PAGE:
Being able to understand your horse’s psychology and behaviour is the first step to creating a mutually beneficial relationship built on trust and respect. If the horse’s experience involves pain and/or inconsistency they become at the very least uncooperative and at worst develop serious behavioural and training problems. When my special mare, Jewell, came back into my life almost 3 years ago, she arrived with emotional and physical problems – lack of trust, chiropractic misalignments, hormonal imbalance, and a history of bucking and being extremely flighty and highly stressed. My intention has been to regain her trust and respect and rebuild her confidence as well as her emotional and physical health so that she will once again become my willing partner.
I have been working with Jewell fairly consistently over the past few weeks. The ground work was essential in getting her over the fear of contact. I suspect that someone in the years that she was not with me was riding her with draw reins because, at first, she would brace her neck and go behind the vertical as soon as there was any contact on the bit. Working her in hand, lunging on the vienna rein and long lining all helped to get her to stretch long and low into the contact allowing her neck and back to relax. She was doing so well that she worked with the women in the recent Mare Magic workshop. It was great to see her and the women doing such good work together as they built mutual trust and respect
The day after the Mare Magic workshop, I worked with Jewell. She was lovely & relaxed which is a testament to the work the women did with her the previous day. In fact, she was so good that I sat on her for the first time since I bought her back almost 3 years ago! At first, she did not want to stand at the mounting block. With just a few minutes of work, she was calm, level and bending around me. I got on her back and became so overwhelmed with emotion that I was shaking – so I had to dismount! I cried on her shoulder for a couple of minutes – a release of some stress about my Mum* (who had been taken by ambulance to the hospital the night before) as well as some guilt about Jewell’s prior experiences that had created her emotional and physical problems.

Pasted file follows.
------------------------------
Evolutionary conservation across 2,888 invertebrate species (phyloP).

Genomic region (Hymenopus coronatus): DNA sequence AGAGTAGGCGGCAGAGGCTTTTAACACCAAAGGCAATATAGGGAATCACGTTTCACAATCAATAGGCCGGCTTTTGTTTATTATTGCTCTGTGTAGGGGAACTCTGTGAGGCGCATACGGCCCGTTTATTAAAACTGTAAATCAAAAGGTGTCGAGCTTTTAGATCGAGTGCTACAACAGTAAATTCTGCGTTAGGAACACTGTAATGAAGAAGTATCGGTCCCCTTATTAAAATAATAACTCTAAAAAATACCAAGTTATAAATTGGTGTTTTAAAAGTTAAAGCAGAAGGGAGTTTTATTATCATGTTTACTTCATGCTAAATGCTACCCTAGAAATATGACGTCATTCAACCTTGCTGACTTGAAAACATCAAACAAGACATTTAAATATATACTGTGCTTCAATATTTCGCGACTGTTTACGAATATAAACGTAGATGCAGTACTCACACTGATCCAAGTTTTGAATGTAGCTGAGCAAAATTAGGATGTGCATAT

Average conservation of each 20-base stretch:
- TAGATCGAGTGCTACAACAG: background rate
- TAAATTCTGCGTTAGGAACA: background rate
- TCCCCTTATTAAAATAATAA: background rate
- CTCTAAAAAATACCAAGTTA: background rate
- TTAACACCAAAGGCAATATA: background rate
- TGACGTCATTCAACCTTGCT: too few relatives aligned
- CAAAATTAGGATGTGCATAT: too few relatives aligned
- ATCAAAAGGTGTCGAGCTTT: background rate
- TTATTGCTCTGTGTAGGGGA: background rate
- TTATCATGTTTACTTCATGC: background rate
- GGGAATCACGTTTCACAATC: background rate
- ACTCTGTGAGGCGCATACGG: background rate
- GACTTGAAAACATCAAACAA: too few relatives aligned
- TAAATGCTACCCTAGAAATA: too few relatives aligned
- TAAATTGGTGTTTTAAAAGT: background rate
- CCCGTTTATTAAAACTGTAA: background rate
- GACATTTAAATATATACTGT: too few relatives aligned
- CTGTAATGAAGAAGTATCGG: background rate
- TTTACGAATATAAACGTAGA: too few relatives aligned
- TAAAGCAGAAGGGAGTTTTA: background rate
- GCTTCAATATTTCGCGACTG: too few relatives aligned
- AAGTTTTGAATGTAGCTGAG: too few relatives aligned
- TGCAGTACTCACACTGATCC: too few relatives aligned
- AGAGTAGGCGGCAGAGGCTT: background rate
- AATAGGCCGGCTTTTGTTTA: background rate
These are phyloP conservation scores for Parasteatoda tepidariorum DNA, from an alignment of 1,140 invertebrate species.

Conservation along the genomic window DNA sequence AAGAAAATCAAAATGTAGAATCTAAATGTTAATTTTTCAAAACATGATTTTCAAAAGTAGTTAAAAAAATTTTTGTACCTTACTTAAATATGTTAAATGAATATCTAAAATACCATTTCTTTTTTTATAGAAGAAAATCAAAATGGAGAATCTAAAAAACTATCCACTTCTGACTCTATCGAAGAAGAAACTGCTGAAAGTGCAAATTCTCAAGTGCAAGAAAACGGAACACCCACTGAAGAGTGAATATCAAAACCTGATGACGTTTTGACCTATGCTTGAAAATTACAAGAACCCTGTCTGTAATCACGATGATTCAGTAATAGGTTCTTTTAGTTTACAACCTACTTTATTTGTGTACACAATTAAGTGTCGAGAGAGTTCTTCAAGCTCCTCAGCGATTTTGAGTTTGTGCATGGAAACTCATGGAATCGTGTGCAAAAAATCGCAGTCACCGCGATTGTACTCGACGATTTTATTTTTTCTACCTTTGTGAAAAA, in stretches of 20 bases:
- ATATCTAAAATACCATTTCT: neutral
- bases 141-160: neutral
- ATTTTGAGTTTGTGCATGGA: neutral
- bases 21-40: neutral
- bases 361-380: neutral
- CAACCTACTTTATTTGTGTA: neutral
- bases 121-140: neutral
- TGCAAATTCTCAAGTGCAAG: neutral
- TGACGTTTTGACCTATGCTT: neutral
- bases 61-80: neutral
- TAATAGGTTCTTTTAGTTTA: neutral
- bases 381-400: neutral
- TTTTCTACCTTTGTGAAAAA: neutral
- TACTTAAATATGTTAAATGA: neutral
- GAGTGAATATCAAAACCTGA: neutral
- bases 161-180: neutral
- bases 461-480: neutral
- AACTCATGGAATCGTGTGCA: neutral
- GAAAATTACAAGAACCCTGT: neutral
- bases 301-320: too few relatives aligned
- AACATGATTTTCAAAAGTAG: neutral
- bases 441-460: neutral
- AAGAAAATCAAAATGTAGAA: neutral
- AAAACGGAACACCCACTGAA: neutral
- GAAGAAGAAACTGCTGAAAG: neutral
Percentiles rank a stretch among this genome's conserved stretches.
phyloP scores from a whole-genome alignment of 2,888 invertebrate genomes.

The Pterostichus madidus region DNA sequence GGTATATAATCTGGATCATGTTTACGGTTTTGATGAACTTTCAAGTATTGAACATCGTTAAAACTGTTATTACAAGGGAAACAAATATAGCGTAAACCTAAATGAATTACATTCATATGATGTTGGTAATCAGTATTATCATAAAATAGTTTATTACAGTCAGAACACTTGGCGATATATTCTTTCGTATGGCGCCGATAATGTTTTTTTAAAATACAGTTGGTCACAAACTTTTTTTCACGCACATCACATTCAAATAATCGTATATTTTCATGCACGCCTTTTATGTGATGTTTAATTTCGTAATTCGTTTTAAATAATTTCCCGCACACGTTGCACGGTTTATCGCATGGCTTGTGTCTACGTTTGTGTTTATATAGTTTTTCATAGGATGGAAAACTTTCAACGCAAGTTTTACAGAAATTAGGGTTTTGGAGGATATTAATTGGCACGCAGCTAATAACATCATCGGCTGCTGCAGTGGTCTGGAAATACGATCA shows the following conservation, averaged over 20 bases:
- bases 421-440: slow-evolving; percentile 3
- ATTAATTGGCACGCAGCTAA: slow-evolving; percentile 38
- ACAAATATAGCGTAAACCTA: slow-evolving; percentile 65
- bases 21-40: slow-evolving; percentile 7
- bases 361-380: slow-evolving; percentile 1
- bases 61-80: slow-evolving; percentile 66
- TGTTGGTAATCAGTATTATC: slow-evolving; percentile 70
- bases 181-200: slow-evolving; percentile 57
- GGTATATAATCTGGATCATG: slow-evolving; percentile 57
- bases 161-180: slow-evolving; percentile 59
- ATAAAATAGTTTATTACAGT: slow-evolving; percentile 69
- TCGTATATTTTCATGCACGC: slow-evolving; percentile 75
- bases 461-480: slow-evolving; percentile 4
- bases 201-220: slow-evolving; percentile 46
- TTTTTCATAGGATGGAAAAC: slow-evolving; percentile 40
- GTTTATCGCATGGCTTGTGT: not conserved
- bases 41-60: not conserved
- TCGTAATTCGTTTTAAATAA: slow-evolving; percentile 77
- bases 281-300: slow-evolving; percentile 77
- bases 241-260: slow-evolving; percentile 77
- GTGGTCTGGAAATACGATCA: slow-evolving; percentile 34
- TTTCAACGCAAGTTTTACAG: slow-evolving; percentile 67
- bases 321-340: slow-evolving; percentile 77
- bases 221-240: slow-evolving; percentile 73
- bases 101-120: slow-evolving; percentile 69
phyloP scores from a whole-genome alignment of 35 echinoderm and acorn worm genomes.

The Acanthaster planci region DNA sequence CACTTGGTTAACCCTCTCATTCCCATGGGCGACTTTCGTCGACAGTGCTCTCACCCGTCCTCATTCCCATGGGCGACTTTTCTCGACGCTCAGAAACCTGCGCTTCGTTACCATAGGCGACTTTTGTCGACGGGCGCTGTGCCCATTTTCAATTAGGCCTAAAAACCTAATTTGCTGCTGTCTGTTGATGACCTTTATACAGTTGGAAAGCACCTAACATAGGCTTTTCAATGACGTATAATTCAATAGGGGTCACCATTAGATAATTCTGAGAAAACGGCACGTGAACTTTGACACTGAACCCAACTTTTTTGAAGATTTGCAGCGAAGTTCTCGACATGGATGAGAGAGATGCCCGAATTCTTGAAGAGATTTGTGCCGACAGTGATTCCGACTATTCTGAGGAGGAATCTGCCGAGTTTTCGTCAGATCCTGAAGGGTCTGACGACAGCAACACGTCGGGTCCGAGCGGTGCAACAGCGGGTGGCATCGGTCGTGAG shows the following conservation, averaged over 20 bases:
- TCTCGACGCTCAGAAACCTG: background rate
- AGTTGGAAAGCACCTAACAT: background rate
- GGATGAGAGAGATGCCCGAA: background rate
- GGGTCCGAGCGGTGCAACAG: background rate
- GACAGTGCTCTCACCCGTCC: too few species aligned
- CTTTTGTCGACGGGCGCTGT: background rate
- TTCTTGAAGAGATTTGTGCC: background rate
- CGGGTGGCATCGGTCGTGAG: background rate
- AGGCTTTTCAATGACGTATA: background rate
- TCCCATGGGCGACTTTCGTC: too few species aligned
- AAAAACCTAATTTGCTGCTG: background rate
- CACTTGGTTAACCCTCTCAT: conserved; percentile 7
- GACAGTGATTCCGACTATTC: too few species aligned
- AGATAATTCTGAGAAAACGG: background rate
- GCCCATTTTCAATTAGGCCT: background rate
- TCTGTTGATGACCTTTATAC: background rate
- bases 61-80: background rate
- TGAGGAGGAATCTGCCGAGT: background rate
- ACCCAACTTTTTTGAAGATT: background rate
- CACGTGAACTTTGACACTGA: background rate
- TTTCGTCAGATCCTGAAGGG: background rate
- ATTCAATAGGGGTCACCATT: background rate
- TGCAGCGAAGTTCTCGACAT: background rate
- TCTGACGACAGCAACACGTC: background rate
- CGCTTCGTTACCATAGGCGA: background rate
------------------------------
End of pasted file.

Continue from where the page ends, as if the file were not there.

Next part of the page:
In our next session, Jewell stood quietly at the mounting block with no sign of stress and allowed me to mount. I got on and off her several times and she had no need to move away at all. From the saddle, using only my leg aids, I asked her to bend to both sides which she did calmly with no sign of stress and no need to walk away.
When I lunged Jewell in our next session, I noticed that she was not moving well in her hind quarters. I suspected she needed a chiropractic adjustment as she had chiropractic issues when she came home 3 years ago. Lorna Bell, Equine Sports Therapist extra-ordinaire, quickly found the problem and released her locked hip as well as most of the muscle tension.
Wanting to give her muscles some time to rest, I waited 3 days to work with Jewell again. Once again, she allowed me to mount her without any issue. We walked quietly and calmly around the sand ring for 15 minutes. At first, she had some tension in her back and neck, but she relaxed within a few minutes when she realized there was only following contact on the reins – no pulling or fixed hands. She responded brilliantly to light aids from my seat and leg for bend, walk and halt. What an awesome ride that was!
As our journey together continues, it is my responsibility to:
1) be AWARE of Jewell’s physical and mental states to keep her healthy and happy
2) set and maintain BOUNDARIES that earn her trust and respect
3) be CONSISTENT in my behaviour so that she feels secure knowing what to expect from me in any situation.
These 3 key elements are the foundation of establishing and maintaining a willing partnership with any horse.*At the hospital, Mum was diagnosed with a chest infection from which she has since recovered.